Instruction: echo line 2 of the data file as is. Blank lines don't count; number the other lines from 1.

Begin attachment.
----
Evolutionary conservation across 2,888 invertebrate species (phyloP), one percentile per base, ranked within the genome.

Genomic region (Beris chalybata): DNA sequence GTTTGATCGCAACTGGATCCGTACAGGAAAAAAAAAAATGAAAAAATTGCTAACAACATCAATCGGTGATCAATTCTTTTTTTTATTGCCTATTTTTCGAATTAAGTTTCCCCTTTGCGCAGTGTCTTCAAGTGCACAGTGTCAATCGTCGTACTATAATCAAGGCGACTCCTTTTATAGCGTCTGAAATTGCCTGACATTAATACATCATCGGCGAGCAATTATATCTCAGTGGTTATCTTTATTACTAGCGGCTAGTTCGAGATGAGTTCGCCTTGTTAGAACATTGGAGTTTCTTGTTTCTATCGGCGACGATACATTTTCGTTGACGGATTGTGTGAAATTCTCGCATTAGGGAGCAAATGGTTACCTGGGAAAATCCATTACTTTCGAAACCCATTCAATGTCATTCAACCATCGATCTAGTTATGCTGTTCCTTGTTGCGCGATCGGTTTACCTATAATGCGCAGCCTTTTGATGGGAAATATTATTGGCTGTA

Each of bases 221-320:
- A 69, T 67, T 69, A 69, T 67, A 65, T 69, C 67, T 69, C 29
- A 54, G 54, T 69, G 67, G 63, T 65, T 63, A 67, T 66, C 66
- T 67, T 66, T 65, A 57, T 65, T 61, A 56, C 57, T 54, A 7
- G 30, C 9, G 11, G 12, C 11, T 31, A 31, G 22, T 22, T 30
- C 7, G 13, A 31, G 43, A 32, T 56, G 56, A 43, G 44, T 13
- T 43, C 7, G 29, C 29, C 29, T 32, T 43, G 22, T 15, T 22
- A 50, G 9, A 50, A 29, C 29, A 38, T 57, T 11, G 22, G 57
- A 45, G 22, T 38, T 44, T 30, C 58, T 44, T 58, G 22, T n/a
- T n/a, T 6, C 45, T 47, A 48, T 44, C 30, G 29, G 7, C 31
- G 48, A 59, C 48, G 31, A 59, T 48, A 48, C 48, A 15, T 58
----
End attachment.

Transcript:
Genomic region (Beris chalybata): DNA sequence GTTTGATCGCAACTGGATCCGTACAGGAAAAAAAAAAATGAAAAAATTGCTAACAACATCAATCGGTGATCAATTCTTTTTTTTATTGCCTATTTTTCGAATTAAGTTTCCCCTTTGCGCAGTGTCTTCAAGTGCACAGTGTCAATCGTCGTACTATAATCAAGGCGACTCCTTTTATAGCGTCTGAAATTGCCTGACATTAATACATCATCGGCGAGCAATTATATCTCAGTGGTTATCTTTATTACTAGCGGCTAGTTCGAGATGAGTTCGCCTTGTTAGAACATTGGAGTTTCTTGTTTCTATCGGCGACGATACATTTTCGTTGACGGATTGTGTGAAATTCTCGCATTAGGGAGCAAATGGTTACCTGGGAAAATCCATTACTTTCGAAACCCATTCAATGTCATTCAACCATCGATCTAGTTATGCTGTTCCTTGTTGCGCGATCGGTTTACCTATAATGCGCAGCCTTTTGATGGGAAATATTATTGGCTGTA